Saturday, January 30, 2016

A Fop by any other name

The fop or dandy is a common trope in literature as well history. Two of the most famous examples are the Baroness Orczy's Sir Percy Blakney, otherwise known as, the Scarlet Pimpernel (1903/1905), and Johnston McCulley's Don Diego de la Vega, otherwise known as Zorro. Note what the two have in common - a secret identity as a hero. The Fop is a starting template in Honor+Intrigue.


Motivation: Reputation

Might -1     Daring 1       Savvy 1     Flair 3
Brawl -1     Melee 3        Ranged 0   Defense 2
Courtier 2   Don Juan 2   Duelist 0   Scholar 0
Lifeblood 9 Advantage 3 Fortune 6
Languages: French +1 Slot
Boons: Good Etiquette, Great Wealth
Flaws: City Dweller
Equipment: Fine Clothing, Good Horse
   Rapier 1d6-1 Dmg; +1 Parry
   Cloak +1 Feint, Bind,
Favored Actions: Bladework+4, Glide+6, Quick-cut+6, Tag+6/+2; Bind+2[3], Feint+6[7]; Cloak Parry+6, Riposte+4; Ranged Attack+1

What is a fop? What is a dandy? 

fop (noun): a man who is concerned with his clothes and appearance in an affected and excessive way; a dandy;
synonyms: dandy, man about town, poseur;
informalsnappy dresser, trendoid, hipster;
archaiccoxcomb, popinjay.

Let's take a look at the main synonyms and see what all have in common.

dandy (noun): a man unduly devoted to style, neatness, and fashion in dress and appearance; synonyms: fop, man about town, glamour boy, rake.

man about town (noun): a worldly and socially active man; a man who goes to many popular parties, clubs, etc.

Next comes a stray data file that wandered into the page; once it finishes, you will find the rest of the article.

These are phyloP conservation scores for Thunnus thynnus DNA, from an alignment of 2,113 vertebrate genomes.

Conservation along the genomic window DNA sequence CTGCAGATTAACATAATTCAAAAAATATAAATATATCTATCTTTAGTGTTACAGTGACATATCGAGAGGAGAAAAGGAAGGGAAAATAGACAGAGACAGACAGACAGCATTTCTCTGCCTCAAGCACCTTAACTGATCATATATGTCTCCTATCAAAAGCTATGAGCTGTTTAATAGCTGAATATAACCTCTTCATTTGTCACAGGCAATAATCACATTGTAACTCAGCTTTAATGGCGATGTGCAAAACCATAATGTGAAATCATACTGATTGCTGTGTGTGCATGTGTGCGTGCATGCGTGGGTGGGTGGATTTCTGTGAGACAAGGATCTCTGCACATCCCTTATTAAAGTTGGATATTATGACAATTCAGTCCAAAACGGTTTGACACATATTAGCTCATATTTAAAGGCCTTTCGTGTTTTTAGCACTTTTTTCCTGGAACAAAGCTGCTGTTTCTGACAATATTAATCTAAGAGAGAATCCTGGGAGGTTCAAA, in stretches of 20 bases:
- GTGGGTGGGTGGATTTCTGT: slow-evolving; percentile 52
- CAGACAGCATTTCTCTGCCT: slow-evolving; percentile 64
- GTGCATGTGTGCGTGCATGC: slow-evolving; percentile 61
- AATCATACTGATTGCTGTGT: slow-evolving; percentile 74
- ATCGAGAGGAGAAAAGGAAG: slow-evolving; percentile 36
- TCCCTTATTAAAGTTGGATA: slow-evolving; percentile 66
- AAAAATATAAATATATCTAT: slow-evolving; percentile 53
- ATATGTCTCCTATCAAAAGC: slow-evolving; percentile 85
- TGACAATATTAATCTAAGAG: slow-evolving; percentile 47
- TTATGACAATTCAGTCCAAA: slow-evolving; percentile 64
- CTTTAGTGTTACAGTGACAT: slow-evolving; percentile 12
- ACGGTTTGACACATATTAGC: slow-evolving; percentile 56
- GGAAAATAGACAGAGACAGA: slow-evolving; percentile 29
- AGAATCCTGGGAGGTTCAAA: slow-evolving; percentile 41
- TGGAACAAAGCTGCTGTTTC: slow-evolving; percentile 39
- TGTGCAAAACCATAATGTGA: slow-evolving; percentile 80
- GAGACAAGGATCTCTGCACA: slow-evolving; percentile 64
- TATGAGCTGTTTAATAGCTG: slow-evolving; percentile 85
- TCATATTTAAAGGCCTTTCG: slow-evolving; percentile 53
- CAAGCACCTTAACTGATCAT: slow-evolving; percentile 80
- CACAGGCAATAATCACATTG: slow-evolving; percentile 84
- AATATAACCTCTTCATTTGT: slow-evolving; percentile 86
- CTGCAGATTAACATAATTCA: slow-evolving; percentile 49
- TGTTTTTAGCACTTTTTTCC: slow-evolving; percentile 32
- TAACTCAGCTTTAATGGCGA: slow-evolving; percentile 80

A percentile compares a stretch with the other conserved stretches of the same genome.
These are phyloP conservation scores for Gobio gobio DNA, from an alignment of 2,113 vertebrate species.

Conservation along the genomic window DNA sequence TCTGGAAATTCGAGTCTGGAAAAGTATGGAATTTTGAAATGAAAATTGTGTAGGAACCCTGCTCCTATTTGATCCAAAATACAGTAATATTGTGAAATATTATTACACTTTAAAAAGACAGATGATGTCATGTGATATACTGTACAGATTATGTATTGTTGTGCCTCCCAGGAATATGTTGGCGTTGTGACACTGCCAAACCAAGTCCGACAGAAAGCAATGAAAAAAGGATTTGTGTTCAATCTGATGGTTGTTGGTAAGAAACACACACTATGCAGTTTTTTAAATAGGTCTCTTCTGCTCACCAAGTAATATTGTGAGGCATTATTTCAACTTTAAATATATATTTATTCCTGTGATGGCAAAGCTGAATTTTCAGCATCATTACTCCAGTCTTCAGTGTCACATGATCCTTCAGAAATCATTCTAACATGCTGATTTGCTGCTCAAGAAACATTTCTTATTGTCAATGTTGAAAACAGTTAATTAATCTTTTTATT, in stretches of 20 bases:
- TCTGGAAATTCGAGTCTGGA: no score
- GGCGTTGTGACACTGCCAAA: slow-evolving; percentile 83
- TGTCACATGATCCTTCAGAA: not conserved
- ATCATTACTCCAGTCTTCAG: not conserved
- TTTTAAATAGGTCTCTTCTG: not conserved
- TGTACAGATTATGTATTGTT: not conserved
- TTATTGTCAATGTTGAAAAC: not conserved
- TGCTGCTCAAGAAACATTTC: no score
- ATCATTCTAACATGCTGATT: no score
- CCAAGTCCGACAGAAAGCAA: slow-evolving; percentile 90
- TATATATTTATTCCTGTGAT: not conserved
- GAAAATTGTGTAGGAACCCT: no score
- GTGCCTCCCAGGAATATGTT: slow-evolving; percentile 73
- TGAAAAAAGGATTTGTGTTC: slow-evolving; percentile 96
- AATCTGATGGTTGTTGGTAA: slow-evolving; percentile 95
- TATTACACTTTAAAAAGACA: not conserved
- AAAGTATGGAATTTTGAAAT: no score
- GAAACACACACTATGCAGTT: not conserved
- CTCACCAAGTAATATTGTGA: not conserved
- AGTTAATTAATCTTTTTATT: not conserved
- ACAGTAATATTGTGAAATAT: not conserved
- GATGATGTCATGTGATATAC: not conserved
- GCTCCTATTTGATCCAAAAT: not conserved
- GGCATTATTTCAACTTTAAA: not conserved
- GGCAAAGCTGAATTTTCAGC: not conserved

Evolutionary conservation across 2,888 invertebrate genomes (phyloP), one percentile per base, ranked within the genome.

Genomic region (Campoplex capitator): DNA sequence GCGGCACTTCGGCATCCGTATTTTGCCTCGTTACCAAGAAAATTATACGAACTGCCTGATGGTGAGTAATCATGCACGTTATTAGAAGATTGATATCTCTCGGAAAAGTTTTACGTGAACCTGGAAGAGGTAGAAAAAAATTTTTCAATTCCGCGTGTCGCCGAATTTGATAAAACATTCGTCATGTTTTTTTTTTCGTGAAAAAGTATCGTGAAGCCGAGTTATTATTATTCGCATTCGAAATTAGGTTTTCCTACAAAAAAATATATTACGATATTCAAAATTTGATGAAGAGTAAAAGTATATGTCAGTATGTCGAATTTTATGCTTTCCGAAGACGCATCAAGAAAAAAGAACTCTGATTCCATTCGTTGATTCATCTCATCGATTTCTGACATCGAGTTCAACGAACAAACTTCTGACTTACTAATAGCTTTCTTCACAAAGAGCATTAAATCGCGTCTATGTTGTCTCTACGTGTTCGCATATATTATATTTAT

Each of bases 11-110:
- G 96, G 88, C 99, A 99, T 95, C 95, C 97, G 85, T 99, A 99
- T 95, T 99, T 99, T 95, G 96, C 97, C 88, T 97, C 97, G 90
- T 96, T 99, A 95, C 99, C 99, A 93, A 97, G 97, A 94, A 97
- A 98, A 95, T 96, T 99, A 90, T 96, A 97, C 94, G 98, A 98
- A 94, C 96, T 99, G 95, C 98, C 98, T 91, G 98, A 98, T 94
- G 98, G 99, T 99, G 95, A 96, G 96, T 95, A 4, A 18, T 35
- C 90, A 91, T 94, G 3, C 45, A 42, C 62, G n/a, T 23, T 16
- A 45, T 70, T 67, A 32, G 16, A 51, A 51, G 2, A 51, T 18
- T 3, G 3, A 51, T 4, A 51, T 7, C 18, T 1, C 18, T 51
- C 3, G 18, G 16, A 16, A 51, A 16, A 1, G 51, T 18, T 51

poseur (noun): a person who acts in an affected manner in order to impress others.

Man about town has a 1920s-1940s vibe to me. It is a term I read a lot as a descriptor of the pulp antecedents of Batman's alter-ego Bruce Wayne, men such as Lamont Cranstone and Richard Wentworth. It's a term that seems too modern for the 17th century. I'll keep it in mind for the next time I play a diletantte in Call of Cthulhu.

So the consensus seems to be that a fop is a man who acts in an affected manner and who is unduly devoted to or concerned about his clothes and appearance. To an extent that describes nearly everyone in the royal court of France.  

I'm fond of popinjay as term of derision. It sounds funny and insulting yet it rolls nicely off the tongue. And since my campaign is set in the 17th century archaism is a good thing. So I'll add that definition.

popinjay (noun): a vain or conceited person, especially one who dresses or behaves extravagantly.

And as long as we are examining archaisms we might as well take a look at coxcomb.

coxcomb (noun): a vain and conceited man; a dandy.

Vanity and conceit seem the hallmark of these two additional terms. I think they make a good addition to our description of a fop or dandy. 

A fop or dandy: is a vain or conceited man who acts in an affected manner and who is unduly devoted to or concerned about his clothes and appearance.

A few other terms you might see that have the same or similar meanings are town clown, petit-maître, and mignon. Town clown is fairly self explanatory, but the last two, being French, deserve some additional explanation.

petit-maître (noun): literally small master; first known use 1711. Larouse provides the following definition: Littéraire. Jeune élégant ou élégante aux manières ridiculement prétentieuses. (English: Literary. Elegant youth or elegant in ridiculously pretentious ways.)

les mignons were the effeminate favorites of King Henri III including the Dukes d'Épernon and Joyeuse, Counts Quelus and Saint-Megrinand Ph. de Gramont, Count de  Guiche; from Larouse.

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